Ott Tänak is closing in on his third Secto Rally Finland victory after keeping a charging Kalle Rovanperä at bay during Saturday’s penultimate leg.
The Estonian driver pushed his Hyundai i20 N to its limits on superfast gravel stages clustered around the Jämsä region, maintaining his position at the head of the field with just four stages remaining.
Wet conditions early in the day weren’t quite to Tänak’s liking, although he arrived back to the mid-leg service in a slightly more comfortable position than when he had left first thing in the morning.
He was more confident on the drier, grippier second pass and set a similar pace with championship leader Kalle Rovanperä, who surged through the field to end the day just 8.6sec in arrears.
The competition in Finland is traditionally very tight and, with Sunday’s itinerary adding up to just 43.92km, Rovanperä would need to be on another level to realistically overturn the leader. That said, he’s carried out similar feats already this year…
Rovanperä was the driver of the day, taking out five stage wins in his GR Yaris machine.
He was hampered by loose road-opening conditions on Friday which left him down in fourth overall, but the Finn blitzed Toyota team-mates Elfyn Evans and Esapekka Lappi to climb the order.
Lappi was feeling frustrated after his car scooped up a stray rock on SS16 which cracked the windscreen, drastically reducing visibility. He had to err on the side of caution over countless blind crests and trailed Rovanperä by 26.8sec to fill the final podium spot.
Evans, too, was in trouble. His Yaris took a heavy compression on the penultimate stage which damaged the rear left upright and suspension strut.
Frantic repairs were made using ratchet straps and cable ties and the Welshman nursed the car through Vekkula 2, dropping almost one minute while amazingly still holding his position in fourth overall.
Thierry Neuville’s Hyundai squad fitted new differentials to the car overnight and he enjoyed a drama-free day. The Belgian was a lonely fifth overall – 45.8sec behind Evans but with 42.0sec in hand over Toyota youngster Takamoto Katsuta, who threw away time with a series of spins.
M-Sport Ford duo Gus Greensmith and Pierre-Louis Loubet were in a battle of their own for seventh overall, with Loubet setting the early pace before being overtaken by his Puma colleague on SS17. The pair will start the final leg just 4.2sec apart, while Hyundai Motorsport N’s Teemu Suninen and Toksport WRT2’s Emil Lindholm rounded off the leaderboard in FIA WRC2-specification cars.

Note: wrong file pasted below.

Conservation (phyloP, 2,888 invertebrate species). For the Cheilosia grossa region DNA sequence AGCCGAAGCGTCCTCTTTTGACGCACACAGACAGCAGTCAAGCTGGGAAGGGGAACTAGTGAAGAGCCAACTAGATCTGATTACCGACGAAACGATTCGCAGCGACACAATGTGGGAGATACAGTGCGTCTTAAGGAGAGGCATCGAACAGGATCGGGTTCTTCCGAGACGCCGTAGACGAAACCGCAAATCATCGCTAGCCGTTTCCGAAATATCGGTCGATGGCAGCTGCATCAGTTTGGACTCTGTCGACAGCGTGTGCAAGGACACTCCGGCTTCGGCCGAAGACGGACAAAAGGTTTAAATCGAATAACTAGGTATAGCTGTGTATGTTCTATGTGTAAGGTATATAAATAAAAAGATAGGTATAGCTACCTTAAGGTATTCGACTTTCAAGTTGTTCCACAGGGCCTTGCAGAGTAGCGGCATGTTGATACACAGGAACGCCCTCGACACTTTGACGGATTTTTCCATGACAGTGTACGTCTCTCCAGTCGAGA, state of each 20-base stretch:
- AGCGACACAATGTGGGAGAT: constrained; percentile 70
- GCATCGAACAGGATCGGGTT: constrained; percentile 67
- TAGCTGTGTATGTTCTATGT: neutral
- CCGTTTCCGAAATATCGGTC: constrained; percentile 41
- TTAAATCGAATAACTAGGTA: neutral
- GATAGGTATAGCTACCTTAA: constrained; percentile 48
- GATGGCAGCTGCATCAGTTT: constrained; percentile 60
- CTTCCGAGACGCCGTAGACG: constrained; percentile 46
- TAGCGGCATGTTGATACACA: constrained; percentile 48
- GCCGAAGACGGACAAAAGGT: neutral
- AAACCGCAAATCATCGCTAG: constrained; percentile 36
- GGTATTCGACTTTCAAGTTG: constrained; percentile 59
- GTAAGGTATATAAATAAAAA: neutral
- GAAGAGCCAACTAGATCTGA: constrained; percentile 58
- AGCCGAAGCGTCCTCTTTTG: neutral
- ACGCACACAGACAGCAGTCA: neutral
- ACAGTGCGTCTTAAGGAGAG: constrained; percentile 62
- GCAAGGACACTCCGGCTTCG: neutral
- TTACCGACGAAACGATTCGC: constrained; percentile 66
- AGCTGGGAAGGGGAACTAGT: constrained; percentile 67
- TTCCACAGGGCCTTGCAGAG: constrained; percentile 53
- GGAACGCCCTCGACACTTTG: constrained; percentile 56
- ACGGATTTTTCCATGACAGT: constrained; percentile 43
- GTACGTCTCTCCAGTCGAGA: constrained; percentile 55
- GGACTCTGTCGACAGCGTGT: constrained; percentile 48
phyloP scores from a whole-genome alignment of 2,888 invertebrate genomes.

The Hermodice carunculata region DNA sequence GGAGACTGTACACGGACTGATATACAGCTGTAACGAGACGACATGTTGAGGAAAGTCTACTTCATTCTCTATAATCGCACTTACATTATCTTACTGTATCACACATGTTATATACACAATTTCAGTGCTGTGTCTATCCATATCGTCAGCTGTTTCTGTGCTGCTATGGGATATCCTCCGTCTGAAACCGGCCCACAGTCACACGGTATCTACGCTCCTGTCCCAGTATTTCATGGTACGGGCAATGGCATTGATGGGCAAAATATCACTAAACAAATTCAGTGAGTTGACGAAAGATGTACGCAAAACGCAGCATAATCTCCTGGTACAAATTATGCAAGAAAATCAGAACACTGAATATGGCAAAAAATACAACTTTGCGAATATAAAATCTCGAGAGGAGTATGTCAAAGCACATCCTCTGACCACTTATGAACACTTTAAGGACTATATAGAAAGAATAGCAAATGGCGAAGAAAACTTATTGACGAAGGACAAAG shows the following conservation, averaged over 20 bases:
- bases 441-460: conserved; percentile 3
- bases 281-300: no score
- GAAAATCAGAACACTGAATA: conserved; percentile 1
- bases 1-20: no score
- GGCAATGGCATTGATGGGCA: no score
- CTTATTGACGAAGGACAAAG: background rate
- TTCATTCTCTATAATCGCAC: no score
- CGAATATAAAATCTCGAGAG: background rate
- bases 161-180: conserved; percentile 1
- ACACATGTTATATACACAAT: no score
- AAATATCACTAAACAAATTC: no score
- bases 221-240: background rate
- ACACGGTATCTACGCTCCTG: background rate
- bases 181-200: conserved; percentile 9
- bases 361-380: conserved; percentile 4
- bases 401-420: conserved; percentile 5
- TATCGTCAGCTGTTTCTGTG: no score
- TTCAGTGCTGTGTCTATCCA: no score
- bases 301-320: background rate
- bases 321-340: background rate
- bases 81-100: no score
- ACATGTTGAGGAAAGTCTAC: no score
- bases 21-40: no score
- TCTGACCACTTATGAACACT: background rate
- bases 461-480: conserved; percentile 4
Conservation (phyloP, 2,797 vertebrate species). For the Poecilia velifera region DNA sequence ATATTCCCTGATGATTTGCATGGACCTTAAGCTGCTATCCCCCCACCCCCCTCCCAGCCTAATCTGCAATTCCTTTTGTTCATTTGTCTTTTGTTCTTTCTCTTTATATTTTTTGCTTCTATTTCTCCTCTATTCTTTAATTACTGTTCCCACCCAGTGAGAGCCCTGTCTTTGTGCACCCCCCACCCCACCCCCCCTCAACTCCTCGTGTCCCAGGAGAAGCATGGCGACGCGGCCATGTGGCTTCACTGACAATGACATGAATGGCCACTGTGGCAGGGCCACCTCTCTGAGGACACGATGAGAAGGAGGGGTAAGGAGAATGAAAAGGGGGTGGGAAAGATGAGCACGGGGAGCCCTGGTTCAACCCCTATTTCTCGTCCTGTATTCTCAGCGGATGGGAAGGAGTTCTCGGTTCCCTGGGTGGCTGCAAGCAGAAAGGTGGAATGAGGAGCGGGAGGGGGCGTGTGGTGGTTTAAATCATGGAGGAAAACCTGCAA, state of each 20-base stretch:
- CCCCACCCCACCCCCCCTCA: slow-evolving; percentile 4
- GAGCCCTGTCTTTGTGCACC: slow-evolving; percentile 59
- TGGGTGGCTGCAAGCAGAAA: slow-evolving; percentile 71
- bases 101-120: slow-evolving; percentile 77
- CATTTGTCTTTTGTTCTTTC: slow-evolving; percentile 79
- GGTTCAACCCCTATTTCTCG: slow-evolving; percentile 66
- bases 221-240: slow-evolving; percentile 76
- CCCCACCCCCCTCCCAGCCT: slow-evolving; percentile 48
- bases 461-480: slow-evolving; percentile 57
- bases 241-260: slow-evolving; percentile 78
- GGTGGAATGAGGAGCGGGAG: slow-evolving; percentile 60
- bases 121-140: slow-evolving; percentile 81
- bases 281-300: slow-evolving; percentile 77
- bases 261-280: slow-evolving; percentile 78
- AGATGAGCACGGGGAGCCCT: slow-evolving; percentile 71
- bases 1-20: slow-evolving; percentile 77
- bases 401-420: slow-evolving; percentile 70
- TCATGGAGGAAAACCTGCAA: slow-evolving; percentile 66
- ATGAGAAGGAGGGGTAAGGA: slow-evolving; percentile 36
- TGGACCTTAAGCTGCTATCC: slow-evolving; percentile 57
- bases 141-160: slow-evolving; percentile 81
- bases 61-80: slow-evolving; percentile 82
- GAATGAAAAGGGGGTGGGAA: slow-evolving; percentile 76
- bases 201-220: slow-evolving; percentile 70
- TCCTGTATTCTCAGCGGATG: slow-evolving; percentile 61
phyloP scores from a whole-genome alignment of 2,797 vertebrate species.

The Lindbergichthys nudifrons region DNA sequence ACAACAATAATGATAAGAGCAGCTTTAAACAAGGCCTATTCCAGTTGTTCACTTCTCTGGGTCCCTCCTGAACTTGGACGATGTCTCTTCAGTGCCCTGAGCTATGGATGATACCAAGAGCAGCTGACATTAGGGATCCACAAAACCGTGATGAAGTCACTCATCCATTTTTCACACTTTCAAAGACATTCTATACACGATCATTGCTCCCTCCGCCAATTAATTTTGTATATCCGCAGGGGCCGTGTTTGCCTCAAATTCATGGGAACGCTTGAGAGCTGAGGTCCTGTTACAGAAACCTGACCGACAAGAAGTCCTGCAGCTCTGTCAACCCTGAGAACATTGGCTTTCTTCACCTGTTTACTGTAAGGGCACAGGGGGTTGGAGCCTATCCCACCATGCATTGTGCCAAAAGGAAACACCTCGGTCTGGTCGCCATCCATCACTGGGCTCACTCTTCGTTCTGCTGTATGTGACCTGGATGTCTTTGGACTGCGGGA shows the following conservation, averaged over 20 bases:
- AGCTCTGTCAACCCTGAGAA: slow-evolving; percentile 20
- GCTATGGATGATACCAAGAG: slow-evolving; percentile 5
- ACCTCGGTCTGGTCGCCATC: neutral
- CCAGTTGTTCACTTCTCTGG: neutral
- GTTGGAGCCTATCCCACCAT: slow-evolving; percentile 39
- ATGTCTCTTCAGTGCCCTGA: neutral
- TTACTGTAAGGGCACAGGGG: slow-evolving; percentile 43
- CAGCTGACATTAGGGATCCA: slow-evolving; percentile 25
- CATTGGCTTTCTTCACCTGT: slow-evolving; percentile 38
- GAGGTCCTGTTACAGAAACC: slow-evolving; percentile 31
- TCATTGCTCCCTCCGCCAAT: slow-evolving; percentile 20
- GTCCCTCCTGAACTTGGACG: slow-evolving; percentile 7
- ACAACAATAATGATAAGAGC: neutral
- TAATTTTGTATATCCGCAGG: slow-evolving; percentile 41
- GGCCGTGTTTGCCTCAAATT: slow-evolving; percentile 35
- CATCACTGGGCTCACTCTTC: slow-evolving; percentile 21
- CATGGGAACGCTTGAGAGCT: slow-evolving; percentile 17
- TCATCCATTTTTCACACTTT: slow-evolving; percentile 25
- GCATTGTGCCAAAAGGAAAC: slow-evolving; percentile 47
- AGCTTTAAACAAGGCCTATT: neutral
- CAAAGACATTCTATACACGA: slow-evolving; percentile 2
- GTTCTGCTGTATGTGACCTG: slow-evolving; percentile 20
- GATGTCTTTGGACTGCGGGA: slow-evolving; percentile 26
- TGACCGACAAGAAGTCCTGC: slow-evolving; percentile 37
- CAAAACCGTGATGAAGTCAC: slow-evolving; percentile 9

Suninen topped the category by nearly 20 seconds after dominating the opening leg but saw his advantage almost halved in Saturday’s opener when a mysterious issue left his Hyundai i20 N Rally2 down on power.
That issue was quickly cured and from that moment onwards he and Lindholm were evenly matched, each claiming four fastest times in changeable conditions.
A faulty starter motor meant Lindholm had to jump-start his Škoda Fabia Rally2 several times, but it didn’t affect his speed on the stages and the 26-year-old ended the day just 10.7sec behind as well as top WRC2 Junior.
Craig Breen was the day’s only frontrunning casualty and retired from fifth overall in the second stage. The Irishman misjudged his line over a high-speed jump, colliding with a rock which ripped a rear wheel from his Puma.
Fabia pair Mikko Heikkilä and Sami Pajari were both in contention for third overall before being forced into retirement. Heikkilä rolled at Rapsula 1, while Pajari’s early bath was caused by a broken track control arm.
Their misfortunes enabled Egon Kaur to complete the podium in a Volkswagen GTI R5, although the Estonian driver trailed the leaders by 1min 39.7sec at close of play.
In FIA WRC3, Lauri Joona is just four stages away from his second class victory of the season thanks to a flawless Saturday.
The 25-year-old won all eight stages despite nuring a minor technical issue on his Fiesta Rally3 and headed Jan Černý by 3min 34.7sec approaching the rally’s final day.
Henri Timonen completed the podium 12min 34.3sec further back, while Finnish teenager Toni Herranen plummeted from second to fourth overall when he hit a rock in the second stage of the day.
Sunday’s finale has been tweaked from last year, with Oittila’s (10.84km) flowing roads and Ruuhimäki’s (11.12km) big jumps taking centre stage. Ruuhimäki’s second pass forms the bonus-points paying Wolf Power Stage.
The provisional results can be consulted here.